Wednesday, November 30, 2022

President’s Housing Appeal will suffer fate similar to Clinton Foundation’s

The President’s Housing Appeal for the Needy is by far the most lavishly funded charity in the country but in a matter of 381 days, donors will not be too concerned about putting a roof over the heads of the needy. The needy would still need such assistance but Ian Khama will no longer be president. The charity’s name suggests association with the presidency but even if former president Khama attempts to reincarnate the charity under a different name, donors will be focused on the new president – whoever he may be. It is quite easy to make such prediction because of what is happening in another part of the world. When it looked like former United States Secretary of State, Hillary Clinton, would bag the presidency, huge sums of money were pouring into the foundation established in the family name ÔÇô the Clinton Foundation. Among the most generous donors was the government of Norway. When it became clear that Clinton would run for president, Norway boosted its contributions from US$15 million in 2014 to a record US$21 million in 2015. The money went to two of the Foundation’s programmes: the Clinton Health Access Initiative and the Clinton Climate Initiative. With Donald Trump as the Republican candidate and with polls saying the exact same thing, a Clinton presidency seemed a foregone conclusion. Then the unthinkable happened: Trump beat Clinton hands down to win the US presidency. Following Clinton’s loss, Norway has now scaled back its contributions by 87 percent for 2017 and its seems highly unlikely that the country will be making any donations in the future.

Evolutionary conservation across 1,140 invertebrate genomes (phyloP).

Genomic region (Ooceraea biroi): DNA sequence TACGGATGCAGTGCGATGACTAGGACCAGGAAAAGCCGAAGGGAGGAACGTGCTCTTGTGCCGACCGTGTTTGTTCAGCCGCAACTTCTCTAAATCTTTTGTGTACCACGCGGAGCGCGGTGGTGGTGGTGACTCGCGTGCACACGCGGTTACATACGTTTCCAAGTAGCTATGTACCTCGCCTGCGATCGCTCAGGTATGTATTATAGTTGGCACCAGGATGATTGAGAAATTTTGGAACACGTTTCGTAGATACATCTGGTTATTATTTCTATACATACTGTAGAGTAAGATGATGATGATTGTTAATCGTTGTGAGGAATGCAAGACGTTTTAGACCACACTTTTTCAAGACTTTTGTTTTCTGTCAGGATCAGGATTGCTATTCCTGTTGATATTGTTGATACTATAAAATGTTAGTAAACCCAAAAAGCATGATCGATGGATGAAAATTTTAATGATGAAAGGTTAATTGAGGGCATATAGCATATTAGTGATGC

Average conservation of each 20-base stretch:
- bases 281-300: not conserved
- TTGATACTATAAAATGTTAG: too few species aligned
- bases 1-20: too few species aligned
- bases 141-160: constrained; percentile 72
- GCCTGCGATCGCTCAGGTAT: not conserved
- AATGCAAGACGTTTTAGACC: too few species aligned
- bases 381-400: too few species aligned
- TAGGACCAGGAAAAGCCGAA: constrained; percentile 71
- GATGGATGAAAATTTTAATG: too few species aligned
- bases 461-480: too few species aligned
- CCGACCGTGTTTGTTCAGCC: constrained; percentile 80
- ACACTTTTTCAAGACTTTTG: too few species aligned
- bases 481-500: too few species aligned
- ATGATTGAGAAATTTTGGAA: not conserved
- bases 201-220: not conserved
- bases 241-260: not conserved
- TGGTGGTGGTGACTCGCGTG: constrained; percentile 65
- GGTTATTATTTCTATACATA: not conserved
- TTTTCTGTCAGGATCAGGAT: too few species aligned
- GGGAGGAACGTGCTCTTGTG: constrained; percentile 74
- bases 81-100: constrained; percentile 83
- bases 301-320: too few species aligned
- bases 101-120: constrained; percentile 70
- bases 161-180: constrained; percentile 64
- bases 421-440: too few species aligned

In much the same way that a Clinton outside the White House is useless to Norway and other donors, a Khama out of the State House will be useless to donors who have been generous to charities he is associated with. Next to the President’s Housing Appeal for the Needy is the Lady Khama Charitable Trust which is named after Khama’s deceased mother. With Khama out of office, donors will see no need to curry favour with someone who can’t make things happen for them and donations will definitely shrink. This is the reality of politics and money. There is no great mystery why the Sir Ketumile Masire Foundation doesn’t attract as much donor support as the Lady Khama Charitable Trust. With the likelihood of an opposition party take-over at the highest it has been in the nation’s history, a Duma Boko-initiated charity would draw more donor support than one supported by a retired Ian Khama. Charity foundations are actually part of an influence-peddling stock market that allows the rich and powerful to short-circuit the legal system with unwritten rules known by all the players. Typically, the stock is at record highs for incumbents and tumbles when he leaves office. While legal, these foundations are a source of grave concern around the world because of the manner in which they operate. If a businessman in Botswana was to deposit P10 million in the bank account of a minister, the Directorate on Corruption and Economic Crime would be investigating the matter within a few days. On the other hand, if the minister’s wife establishes a foundation that, on paper, claims to be empowering youth and the businessman deposits the same amount of money in the foundation’s bank account, DCEC would not be involved when one can put two and two together to tell what is actually happening. While charitable giving by rich individuals draws media attention, anywhere in the world it is actually the poor who give more to charity than the rich.



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